In her latest, THE GOOD LIAR, Catherine McKenzie demonstrates the same strong handle of suspense narratives that readers enjoyed in Fractured and Smoke. The story is told from intertwining perspectives, though the bulk of the pages follow the strong and relatable Cecily, mother of two, during an impossible time: a year after her husband died alongside over five hundred others in a building explosion caused by a gas leak.
I feel as if I’m standing on a cliff and there’s a hand on my shoulder waiting for an opportune moment to shove me off. And sometimes, even, as if I might jump.
Cecily received a hefty financial compensation for her loss, and sits on a committee designed to determine other survivors deserving of the remaining funding.
In shorter chapters we hear from Kate, who was impacted by the same tragedy, though it’s unclear how. She left Chicago for Canada and is no longer with her family. She often thinks back on her old life, recalling things like her husband’s lack of support when they first became parents: They’d both come home from the hospital with the same amount of information. How had she become the expert and he the hopeless? But where is her husband now? Her children?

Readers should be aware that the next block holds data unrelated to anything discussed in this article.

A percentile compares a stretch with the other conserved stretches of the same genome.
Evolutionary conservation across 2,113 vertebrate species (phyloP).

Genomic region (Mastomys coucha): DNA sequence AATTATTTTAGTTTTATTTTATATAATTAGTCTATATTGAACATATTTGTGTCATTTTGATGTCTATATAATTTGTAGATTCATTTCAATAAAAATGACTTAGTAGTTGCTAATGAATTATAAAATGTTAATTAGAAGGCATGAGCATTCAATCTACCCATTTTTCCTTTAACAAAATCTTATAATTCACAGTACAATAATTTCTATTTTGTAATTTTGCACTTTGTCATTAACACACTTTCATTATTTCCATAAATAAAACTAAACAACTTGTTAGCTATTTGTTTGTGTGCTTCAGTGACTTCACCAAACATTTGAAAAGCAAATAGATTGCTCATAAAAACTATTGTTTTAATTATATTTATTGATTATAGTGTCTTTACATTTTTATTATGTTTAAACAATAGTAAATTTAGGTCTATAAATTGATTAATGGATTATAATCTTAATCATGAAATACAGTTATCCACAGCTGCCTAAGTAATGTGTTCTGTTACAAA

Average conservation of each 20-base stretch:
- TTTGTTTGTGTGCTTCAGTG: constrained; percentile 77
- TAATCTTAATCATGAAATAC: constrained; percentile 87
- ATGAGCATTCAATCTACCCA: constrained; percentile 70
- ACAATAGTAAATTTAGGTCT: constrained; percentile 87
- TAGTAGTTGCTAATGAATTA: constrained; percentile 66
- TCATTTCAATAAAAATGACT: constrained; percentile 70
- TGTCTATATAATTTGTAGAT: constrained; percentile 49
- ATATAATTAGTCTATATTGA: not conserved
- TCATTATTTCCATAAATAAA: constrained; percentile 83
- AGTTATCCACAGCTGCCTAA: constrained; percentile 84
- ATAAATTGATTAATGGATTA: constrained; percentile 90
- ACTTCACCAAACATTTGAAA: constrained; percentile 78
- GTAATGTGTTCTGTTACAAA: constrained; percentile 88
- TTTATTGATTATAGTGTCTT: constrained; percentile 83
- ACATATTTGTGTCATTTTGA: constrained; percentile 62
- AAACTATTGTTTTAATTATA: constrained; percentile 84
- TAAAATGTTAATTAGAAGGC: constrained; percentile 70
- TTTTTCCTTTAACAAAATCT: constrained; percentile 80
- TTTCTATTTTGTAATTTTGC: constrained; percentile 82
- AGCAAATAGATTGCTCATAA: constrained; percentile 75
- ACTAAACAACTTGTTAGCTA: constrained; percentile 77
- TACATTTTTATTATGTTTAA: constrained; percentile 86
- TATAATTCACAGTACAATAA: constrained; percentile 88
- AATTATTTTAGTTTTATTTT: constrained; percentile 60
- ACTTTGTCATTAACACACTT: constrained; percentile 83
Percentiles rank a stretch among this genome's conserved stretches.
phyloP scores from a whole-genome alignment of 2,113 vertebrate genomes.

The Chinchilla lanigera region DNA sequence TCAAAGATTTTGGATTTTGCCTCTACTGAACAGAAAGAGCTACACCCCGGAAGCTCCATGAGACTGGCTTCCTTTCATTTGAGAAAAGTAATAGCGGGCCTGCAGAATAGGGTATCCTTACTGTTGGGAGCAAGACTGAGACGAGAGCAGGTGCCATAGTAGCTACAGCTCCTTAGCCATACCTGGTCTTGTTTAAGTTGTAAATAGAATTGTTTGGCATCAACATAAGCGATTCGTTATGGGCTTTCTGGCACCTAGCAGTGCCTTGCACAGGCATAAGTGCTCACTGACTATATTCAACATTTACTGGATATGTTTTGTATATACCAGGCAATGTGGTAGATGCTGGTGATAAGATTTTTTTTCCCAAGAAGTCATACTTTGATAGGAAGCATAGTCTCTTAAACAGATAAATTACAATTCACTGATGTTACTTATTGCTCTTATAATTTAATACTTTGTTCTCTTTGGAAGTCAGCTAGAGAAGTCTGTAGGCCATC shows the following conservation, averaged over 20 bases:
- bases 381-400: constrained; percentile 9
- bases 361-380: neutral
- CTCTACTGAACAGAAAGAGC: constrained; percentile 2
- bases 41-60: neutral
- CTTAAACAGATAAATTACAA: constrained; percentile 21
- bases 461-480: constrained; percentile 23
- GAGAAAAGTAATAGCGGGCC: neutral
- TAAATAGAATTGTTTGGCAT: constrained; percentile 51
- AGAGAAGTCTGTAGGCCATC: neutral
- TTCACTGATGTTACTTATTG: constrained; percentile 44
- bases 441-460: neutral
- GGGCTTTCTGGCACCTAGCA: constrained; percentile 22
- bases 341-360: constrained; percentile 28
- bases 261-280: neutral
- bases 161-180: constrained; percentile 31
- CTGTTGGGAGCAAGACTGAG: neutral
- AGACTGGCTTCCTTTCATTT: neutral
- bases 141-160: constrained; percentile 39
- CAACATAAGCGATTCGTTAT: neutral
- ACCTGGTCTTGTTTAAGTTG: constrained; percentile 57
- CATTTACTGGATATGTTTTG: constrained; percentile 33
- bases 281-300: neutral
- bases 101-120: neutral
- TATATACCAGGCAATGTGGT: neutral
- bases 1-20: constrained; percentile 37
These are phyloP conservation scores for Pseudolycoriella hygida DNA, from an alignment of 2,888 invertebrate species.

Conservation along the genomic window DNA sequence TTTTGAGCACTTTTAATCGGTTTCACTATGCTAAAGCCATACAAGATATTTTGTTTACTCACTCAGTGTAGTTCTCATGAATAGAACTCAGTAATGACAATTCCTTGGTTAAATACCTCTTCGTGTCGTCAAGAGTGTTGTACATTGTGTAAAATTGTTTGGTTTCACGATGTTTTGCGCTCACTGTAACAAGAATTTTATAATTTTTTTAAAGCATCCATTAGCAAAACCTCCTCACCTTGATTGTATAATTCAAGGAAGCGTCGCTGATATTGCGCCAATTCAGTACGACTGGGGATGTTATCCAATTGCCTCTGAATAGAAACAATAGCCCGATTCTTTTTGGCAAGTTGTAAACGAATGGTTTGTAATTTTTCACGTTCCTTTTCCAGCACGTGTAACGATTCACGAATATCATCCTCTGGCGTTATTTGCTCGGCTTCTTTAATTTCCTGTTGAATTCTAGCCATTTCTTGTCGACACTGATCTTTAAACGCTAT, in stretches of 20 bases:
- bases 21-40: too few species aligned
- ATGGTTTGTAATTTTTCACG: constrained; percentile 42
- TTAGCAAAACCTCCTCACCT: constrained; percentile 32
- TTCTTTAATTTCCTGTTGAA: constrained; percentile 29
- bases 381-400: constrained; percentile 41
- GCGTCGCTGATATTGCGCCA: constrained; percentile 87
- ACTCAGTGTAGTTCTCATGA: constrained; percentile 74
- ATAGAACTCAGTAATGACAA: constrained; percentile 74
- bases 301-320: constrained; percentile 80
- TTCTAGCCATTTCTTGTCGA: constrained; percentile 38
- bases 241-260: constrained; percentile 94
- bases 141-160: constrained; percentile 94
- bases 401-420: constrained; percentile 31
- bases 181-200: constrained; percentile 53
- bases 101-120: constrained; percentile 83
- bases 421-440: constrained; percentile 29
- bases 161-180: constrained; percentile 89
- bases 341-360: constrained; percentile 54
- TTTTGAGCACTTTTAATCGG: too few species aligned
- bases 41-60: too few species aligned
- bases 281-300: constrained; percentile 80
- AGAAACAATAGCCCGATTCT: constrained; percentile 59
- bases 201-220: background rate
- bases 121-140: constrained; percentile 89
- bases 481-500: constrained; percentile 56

We meet Franny though transcripts with a documentarian. Like Cecily, she sits on the compensation committee, but unlike Cecily, her “right” to funds is yet to be determined.
The title relates to all three of them, to varying degrees and consequences. Readers will stay up too late working to understand what really happened and how a future can be built atop such an unsteady foundations. I read this in one sitting. Perfect for a summer read or book club discussion.
After working for years in technology, Abby turned to writing, and in 2017 her debut novel, I LIKED MY LIFE, was published by St. Martin’s Press. She’s also a human rights advocate, and when she’s not busy watching “the comedy show that is her children,” she manages to find time for one of her favorite activities, reading. Visit Abby’s website.